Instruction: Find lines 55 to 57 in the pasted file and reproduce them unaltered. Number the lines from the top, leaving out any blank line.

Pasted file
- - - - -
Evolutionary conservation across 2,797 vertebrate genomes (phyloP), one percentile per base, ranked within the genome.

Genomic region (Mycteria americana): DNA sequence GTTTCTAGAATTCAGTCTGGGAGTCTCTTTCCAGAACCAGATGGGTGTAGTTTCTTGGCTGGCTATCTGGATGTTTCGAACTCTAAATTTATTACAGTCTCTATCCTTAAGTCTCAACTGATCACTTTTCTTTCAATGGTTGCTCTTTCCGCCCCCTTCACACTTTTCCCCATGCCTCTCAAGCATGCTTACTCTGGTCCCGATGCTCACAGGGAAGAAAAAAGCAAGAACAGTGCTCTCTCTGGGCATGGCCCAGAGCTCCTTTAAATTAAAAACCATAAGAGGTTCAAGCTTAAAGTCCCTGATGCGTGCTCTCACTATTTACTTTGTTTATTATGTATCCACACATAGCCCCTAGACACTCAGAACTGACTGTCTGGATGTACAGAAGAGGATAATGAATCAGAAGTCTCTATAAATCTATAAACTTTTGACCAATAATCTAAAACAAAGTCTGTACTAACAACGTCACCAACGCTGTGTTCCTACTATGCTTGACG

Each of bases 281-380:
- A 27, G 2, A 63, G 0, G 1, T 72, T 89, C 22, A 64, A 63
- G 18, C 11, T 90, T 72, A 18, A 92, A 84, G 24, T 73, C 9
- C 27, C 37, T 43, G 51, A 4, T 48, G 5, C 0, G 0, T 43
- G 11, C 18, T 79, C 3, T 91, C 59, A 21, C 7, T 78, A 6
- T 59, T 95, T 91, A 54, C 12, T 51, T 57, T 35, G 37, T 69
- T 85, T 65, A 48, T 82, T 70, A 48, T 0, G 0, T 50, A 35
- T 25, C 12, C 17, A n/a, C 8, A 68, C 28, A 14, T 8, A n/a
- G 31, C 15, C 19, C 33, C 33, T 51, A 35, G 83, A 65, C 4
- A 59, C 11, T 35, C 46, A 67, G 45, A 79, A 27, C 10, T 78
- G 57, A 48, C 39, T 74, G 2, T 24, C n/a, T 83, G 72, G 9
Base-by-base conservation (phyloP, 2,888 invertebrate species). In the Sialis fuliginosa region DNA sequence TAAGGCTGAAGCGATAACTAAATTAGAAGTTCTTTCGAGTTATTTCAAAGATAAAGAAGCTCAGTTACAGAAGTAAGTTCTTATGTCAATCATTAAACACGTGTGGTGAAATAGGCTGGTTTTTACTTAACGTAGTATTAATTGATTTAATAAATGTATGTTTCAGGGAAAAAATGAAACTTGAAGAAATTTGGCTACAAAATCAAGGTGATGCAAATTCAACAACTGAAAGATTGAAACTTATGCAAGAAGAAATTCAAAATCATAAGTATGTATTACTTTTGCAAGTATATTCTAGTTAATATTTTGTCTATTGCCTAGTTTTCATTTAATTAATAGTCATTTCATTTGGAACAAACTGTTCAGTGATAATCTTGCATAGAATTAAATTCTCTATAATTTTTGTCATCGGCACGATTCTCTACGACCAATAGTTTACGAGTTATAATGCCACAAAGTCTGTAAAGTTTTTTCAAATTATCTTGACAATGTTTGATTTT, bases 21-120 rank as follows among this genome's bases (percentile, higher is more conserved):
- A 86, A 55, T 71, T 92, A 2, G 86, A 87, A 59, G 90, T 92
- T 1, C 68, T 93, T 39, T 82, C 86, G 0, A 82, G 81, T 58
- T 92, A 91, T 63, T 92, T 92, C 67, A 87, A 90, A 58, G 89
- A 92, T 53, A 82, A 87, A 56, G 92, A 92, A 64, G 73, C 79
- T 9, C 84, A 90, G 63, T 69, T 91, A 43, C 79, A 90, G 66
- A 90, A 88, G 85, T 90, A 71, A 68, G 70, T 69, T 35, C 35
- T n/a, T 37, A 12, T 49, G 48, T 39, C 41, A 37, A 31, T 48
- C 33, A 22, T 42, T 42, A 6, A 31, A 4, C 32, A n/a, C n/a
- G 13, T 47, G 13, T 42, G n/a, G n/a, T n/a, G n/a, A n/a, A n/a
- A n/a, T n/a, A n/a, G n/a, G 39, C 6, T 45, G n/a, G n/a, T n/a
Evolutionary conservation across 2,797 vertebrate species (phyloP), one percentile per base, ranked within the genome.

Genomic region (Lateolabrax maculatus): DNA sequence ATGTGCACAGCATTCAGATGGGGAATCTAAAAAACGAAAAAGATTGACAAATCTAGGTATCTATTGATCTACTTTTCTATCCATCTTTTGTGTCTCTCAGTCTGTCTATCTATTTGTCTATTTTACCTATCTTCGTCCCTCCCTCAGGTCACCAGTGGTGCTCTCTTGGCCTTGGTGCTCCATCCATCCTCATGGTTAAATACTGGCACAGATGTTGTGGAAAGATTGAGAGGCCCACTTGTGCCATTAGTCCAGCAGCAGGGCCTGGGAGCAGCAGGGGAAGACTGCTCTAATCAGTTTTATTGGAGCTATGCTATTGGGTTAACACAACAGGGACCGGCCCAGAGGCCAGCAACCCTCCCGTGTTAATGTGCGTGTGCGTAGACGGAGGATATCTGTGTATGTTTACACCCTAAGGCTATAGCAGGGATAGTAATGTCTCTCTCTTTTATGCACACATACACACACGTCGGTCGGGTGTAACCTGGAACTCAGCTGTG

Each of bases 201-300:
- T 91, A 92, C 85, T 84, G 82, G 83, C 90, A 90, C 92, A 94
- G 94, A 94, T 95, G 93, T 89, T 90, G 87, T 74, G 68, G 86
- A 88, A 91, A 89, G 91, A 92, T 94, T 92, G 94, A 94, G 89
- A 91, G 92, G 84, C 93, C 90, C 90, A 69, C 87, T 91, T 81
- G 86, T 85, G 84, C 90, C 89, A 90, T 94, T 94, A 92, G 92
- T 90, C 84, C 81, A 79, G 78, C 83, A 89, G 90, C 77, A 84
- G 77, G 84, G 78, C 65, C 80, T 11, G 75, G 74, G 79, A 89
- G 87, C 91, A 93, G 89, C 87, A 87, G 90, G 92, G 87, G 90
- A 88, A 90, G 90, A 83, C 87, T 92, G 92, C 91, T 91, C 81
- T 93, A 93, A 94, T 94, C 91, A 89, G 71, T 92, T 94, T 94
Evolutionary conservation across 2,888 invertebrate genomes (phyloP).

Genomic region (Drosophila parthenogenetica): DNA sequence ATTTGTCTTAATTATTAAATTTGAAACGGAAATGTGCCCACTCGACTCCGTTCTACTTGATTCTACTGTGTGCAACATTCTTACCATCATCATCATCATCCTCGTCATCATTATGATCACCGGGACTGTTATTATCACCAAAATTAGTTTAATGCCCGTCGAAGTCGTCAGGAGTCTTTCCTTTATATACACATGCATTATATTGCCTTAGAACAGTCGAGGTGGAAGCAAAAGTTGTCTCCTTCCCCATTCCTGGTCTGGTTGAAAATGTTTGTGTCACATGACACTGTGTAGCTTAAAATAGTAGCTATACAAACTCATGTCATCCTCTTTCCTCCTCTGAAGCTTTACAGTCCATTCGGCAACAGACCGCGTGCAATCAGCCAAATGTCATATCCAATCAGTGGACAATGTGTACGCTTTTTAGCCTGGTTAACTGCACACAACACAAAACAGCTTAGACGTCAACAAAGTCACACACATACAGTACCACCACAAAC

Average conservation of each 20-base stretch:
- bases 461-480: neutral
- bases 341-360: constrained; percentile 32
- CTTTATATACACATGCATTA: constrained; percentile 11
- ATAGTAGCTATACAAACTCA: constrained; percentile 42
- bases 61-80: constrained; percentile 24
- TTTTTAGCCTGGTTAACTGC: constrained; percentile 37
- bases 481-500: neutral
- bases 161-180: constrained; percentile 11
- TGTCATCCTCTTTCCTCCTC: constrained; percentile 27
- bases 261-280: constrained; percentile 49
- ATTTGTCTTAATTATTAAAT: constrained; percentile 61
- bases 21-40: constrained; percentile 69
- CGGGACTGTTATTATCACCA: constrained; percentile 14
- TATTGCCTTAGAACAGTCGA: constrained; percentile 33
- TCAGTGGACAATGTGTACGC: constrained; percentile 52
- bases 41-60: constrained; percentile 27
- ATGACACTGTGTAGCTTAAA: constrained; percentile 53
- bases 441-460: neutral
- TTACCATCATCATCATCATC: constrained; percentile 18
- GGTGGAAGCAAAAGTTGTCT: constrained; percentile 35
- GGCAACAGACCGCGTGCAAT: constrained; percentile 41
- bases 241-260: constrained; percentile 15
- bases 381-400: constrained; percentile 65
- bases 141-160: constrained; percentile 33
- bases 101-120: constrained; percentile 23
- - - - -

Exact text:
- TCAGTGGACAATGTGTACGC: constrained; percentile 52
- bases 41-60: constrained; percentile 27
- ATGACACTGTGTAGCTTAAA: constrained; percentile 53